In addition to flight operations personnel, ITS Cavour also hosts elements of the Italian Naval Aviation’s Gruppo Aerei Imbarcati (GRUPAER), the squadron currently operating the AV-8B Plus Harrier II to be replaced by the F-35B, as well as personnel of the 1st, 3rd, 4th and 5th Helicopter Groups with four rotary-wing assets. The latter include two NHIndustries NH90s in both ASW/ASuW and multirole transport versions and two Leonardo EH-101 helicopters also in both maritime patrol/anti-submarine and amphibious/special forces support versions, to ensure support to naval and flight operations in the US-based Cavour RFO campaign.
While crossing the Atlantic from Italy, ITS Cavour was met by the Arleigh-Burke class guided-missile destroyer USS Stout (DDG 55) and conducted a three-day interoperability exercise with support from Carrier Air Wing (CVW) 7 and Patrol and Reconnaissance Wing (CPRW) 11, said the US Navy in a press statement on Cavour arrival in Norfolk. Specific events included integrated ship maneuvering, low-slow-flyer detect-to-engage, anti-surface warfare activities with P-8A participation, air defense/air intercept control event with F/A-18 participation, and C5I interoperability events in the Western Atlantic from10 to12 February.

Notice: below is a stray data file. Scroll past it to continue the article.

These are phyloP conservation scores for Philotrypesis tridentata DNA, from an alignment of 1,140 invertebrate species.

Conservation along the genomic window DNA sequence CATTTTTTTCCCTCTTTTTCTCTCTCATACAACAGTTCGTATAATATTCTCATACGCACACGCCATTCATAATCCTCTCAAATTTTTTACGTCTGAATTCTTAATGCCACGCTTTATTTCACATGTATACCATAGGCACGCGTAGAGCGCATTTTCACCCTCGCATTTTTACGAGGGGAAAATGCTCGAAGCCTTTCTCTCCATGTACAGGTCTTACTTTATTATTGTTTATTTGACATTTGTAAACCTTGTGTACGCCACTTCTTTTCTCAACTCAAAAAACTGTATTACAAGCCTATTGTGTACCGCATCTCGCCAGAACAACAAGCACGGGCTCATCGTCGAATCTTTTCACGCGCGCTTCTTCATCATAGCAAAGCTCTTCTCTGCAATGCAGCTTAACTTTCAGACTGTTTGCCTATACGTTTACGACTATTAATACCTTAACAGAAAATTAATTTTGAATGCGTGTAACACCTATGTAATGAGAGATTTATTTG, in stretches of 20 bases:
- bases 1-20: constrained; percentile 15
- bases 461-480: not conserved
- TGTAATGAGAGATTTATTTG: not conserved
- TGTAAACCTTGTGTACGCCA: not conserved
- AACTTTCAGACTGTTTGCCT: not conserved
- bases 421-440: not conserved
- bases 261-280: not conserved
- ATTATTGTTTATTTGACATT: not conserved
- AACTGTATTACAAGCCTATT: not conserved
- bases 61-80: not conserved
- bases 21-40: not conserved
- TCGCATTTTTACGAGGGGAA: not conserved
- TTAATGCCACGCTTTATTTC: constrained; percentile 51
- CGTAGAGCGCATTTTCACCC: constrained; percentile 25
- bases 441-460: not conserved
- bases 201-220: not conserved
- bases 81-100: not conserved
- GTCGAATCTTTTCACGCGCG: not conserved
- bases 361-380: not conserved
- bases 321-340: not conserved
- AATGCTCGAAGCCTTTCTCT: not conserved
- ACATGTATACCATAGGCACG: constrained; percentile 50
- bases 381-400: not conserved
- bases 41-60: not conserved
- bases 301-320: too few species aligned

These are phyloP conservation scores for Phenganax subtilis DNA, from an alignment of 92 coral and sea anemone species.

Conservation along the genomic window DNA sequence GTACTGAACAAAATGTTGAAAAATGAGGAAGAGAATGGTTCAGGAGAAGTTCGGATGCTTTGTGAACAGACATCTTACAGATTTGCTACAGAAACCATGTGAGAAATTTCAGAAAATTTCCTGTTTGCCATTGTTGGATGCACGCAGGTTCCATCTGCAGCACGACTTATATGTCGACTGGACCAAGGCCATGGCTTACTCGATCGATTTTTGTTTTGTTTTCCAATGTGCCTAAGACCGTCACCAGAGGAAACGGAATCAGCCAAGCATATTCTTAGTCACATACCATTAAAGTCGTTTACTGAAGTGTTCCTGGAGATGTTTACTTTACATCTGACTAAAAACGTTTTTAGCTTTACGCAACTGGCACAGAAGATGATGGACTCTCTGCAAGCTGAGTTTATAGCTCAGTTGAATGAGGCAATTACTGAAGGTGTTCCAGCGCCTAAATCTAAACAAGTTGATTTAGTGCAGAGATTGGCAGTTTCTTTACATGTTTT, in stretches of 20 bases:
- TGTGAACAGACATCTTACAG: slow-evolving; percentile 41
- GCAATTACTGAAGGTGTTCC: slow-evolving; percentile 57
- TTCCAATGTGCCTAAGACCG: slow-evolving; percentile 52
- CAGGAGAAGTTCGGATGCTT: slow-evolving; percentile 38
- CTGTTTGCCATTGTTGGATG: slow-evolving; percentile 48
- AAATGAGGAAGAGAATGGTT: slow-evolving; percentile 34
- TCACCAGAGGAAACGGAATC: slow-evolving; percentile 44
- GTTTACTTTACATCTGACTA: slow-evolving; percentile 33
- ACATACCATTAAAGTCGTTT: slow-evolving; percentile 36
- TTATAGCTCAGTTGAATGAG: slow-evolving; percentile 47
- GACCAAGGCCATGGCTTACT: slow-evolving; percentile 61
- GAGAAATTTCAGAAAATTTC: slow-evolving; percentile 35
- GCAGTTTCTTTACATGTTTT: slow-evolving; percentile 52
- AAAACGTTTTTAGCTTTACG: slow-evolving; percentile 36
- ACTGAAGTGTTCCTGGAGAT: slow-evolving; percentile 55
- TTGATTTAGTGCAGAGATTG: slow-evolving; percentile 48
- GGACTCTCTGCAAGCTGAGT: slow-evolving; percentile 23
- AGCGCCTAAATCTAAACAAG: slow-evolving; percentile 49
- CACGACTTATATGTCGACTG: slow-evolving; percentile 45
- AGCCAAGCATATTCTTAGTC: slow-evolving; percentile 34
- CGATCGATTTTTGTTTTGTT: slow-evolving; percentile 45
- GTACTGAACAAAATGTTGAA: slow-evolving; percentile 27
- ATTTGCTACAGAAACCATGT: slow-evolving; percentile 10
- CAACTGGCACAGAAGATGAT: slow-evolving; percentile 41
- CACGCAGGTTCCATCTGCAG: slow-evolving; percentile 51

“Operating in the Western Atlantic with our NATO allies presents a mutually beneficial opportunity to enhance both of our Navies’ capabilities,” said Vice Adm. Andrew Lewis, Commander U.S. 2nd Fleet. “Supporting our Italian allies in certification of their aircraft carrier increases our collective experience in safety and combat abilities. We are stronger together.”